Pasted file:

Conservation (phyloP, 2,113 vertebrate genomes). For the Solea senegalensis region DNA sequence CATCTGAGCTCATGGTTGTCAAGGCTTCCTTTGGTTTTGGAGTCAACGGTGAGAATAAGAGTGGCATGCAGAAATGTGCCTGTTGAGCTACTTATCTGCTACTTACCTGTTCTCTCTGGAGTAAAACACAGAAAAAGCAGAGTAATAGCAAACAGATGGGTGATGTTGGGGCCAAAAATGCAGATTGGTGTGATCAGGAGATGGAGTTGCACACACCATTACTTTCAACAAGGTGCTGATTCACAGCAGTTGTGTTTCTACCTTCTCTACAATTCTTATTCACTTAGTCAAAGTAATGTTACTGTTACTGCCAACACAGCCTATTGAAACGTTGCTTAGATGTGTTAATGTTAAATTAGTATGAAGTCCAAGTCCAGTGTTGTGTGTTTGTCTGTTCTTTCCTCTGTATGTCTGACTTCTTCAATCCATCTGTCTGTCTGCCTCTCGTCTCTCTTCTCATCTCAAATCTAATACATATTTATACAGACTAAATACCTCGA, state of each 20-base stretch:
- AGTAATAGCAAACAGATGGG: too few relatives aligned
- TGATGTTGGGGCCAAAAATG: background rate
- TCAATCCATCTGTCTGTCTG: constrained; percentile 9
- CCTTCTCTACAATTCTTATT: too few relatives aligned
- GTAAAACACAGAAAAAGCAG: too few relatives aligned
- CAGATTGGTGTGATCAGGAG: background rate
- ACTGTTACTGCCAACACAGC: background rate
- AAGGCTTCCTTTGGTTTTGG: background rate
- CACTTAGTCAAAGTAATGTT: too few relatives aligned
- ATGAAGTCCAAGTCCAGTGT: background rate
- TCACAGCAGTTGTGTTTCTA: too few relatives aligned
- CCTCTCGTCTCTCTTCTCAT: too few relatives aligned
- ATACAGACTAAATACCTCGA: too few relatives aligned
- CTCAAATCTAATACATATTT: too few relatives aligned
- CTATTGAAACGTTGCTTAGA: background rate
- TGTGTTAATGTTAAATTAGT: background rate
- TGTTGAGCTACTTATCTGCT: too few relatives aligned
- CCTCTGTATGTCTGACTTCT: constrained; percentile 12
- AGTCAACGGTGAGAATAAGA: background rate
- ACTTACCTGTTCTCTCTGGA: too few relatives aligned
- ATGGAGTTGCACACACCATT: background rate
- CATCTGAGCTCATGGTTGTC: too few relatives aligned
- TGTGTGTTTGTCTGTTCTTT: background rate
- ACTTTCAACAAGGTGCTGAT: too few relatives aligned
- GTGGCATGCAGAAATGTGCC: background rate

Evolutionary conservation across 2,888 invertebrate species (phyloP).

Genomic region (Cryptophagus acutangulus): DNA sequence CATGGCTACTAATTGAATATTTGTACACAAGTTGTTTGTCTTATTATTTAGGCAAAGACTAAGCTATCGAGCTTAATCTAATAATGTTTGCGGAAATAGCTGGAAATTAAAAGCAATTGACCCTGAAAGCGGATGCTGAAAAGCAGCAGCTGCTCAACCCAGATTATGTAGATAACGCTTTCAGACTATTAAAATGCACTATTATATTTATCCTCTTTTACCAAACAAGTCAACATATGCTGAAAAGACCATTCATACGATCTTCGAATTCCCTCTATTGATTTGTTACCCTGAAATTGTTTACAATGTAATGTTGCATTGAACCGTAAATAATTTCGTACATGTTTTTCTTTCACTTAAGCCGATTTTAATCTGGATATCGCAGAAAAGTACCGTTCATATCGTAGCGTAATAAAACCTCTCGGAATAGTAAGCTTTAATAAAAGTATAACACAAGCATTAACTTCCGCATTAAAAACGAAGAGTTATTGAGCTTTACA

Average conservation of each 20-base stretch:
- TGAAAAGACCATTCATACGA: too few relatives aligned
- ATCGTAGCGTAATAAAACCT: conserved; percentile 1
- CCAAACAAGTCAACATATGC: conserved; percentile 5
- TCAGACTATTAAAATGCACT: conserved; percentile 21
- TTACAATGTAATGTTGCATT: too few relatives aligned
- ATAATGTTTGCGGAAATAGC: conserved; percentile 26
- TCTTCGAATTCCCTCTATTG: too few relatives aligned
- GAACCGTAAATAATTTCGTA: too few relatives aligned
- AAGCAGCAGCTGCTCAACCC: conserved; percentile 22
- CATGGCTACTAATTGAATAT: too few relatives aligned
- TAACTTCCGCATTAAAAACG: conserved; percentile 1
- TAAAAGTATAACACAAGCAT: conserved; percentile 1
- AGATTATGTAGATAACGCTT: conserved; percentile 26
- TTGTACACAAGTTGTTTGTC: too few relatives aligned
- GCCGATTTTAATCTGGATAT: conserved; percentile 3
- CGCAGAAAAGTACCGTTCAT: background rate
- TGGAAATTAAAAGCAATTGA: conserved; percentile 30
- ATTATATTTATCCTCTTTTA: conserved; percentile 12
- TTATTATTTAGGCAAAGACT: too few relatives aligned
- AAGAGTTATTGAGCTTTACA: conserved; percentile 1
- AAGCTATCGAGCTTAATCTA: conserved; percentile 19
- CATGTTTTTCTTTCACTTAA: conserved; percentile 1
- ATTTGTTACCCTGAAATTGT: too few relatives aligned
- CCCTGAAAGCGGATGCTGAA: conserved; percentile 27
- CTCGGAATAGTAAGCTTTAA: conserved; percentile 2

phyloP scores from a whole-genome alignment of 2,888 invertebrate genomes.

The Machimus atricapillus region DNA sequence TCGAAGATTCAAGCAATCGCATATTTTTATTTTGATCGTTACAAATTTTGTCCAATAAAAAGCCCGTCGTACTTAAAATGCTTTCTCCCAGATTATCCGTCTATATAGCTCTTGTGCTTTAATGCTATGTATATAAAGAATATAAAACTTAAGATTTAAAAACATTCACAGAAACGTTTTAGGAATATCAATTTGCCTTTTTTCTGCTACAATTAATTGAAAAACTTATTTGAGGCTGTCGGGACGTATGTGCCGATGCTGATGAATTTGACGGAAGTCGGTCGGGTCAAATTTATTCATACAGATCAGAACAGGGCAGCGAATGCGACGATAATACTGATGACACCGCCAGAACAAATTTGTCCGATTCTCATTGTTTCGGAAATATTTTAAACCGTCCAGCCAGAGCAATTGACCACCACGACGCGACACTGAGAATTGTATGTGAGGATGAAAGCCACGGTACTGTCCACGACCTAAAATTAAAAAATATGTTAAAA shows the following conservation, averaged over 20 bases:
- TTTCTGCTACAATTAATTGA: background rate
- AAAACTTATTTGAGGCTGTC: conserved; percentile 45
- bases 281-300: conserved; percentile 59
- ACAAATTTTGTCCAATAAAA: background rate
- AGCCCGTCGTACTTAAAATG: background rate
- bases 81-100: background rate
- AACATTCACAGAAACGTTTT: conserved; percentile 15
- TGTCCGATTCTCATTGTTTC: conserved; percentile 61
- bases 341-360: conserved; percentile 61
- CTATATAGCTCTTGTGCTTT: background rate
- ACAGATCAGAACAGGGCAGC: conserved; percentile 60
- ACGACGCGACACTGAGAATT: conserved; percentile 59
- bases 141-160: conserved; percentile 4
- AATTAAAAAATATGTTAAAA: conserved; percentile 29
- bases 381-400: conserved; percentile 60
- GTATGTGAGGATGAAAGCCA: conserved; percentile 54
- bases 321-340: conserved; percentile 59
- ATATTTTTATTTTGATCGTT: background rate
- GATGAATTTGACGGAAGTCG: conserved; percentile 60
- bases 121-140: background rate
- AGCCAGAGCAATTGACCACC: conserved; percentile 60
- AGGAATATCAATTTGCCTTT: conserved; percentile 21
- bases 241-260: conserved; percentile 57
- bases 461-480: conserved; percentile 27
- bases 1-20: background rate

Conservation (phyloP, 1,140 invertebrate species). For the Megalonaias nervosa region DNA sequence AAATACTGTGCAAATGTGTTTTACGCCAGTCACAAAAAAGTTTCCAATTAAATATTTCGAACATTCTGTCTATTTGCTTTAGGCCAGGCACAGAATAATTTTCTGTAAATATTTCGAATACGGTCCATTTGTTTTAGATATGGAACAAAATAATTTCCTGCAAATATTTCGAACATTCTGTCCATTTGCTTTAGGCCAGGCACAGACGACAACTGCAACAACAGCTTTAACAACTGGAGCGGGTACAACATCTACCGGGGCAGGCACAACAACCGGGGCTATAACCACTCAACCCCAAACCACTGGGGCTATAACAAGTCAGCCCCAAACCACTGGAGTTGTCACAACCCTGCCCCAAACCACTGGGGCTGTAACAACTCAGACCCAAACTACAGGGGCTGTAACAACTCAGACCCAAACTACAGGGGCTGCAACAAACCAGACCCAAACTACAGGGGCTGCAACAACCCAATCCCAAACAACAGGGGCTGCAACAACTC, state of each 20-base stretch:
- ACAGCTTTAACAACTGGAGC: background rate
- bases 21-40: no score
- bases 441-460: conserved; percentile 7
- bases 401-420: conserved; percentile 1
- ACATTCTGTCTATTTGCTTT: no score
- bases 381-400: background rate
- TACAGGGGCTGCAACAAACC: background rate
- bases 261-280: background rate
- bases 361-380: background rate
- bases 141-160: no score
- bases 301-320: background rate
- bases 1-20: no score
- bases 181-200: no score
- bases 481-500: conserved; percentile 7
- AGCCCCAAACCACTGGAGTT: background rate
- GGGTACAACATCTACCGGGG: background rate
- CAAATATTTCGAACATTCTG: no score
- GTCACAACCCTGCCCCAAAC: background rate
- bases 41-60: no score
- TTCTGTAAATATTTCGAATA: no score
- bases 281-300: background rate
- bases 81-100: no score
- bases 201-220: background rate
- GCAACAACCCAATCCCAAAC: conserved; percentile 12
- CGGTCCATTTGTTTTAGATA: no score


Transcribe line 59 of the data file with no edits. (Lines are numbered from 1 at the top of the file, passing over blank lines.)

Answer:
- bases 281-300: conserved; percentile 59